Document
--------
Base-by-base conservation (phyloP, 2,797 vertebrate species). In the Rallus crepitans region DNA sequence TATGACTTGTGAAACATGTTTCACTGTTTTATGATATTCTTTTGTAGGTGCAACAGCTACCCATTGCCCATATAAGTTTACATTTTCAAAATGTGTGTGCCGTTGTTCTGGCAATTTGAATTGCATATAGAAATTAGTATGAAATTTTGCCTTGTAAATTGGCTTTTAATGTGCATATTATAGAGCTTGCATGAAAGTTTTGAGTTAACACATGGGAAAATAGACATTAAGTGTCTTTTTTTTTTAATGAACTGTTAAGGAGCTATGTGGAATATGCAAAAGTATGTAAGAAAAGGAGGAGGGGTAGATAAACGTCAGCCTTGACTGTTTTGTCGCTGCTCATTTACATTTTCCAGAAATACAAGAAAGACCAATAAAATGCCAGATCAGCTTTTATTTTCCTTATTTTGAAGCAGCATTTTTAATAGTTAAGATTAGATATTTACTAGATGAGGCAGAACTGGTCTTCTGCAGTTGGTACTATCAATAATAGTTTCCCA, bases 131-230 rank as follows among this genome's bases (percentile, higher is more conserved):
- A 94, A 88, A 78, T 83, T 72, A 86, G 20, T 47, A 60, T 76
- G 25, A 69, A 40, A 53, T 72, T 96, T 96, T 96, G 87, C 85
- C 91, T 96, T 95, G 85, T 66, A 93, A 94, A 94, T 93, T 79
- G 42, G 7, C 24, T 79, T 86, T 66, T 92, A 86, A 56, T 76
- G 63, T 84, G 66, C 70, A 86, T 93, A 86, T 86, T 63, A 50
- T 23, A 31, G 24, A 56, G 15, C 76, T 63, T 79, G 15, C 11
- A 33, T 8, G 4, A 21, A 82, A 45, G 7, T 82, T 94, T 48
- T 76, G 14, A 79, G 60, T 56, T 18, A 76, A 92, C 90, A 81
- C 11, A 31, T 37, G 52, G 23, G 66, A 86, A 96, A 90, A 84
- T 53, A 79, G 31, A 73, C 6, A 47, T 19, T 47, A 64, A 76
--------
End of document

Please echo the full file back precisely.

Base-by-base conservation (phyloP, 2,797 vertebrate species). In the Rallus crepitans region DNA sequence TATGACTTGTGAAACATGTTTCACTGTTTTATGATATTCTTTTGTAGGTGCAACAGCTACCCATTGCCCATATAAGTTTACATTTTCAAAATGTGTGTGCCGTTGTTCTGGCAATTTGAATTGCATATAGAAATTAGTATGAAATTTTGCCTTGTAAATTGGCTTTTAATGTGCATATTATAGAGCTTGCATGAAAGTTTTGAGTTAACACATGGGAAAATAGACATTAAGTGTCTTTTTTTTTTAATGAACTGTTAAGGAGCTATGTGGAATATGCAAAAGTATGTAAGAAAAGGAGGAGGGGTAGATAAACGTCAGCCTTGACTGTTTTGTCGCTGCTCATTTACATTTTCCAGAAATACAAGAAAGACCAATAAAATGCCAGATCAGCTTTTATTTTCCTTATTTTGAAGCAGCATTTTTAATAGTTAAGATTAGATATTTACTAGATGAGGCAGAACTGGTCTTCTGCAGTTGGTACTATCAATAATAGTTTCCCA, bases 131-230 rank as follows among this genome's bases (percentile, higher is more conserved):
- A 94, A 88, A 78, T 83, T 72, A 86, G 20, T 47, A 60, T 76
- G 25, A 69, A 40, A 53, T 72, T 96, T 96, T 96, G 87, C 85
- C 91, T 96, T 95, G 85, T 66, A 93, A 94, A 94, T 93, T 79
- G 42, G 7, C 24, T 79, T 86, T 66, T 92, A 86, A 56, T 76
- G 63, T 84, G 66, C 70, A 86, T 93, A 86, T 86, T 63, A 50
- T 23, A 31, G 24, A 56, G 15, C 76, T 63, T 79, G 15, C 11
- A 33, T 8, G 4, A 21, A 82, A 45, G 7, T 82, T 94, T 48
- T 76, G 14, A 79, G 60, T 56, T 18, A 76, A 92, C 90, A 81
- C 11, A 31, T 37, G 52, G 23, G 66, A 86, A 96, A 90, A 84
- T 53, A 79, G 31, A 73, C 6, A 47, T 19, T 47, A 64, A 76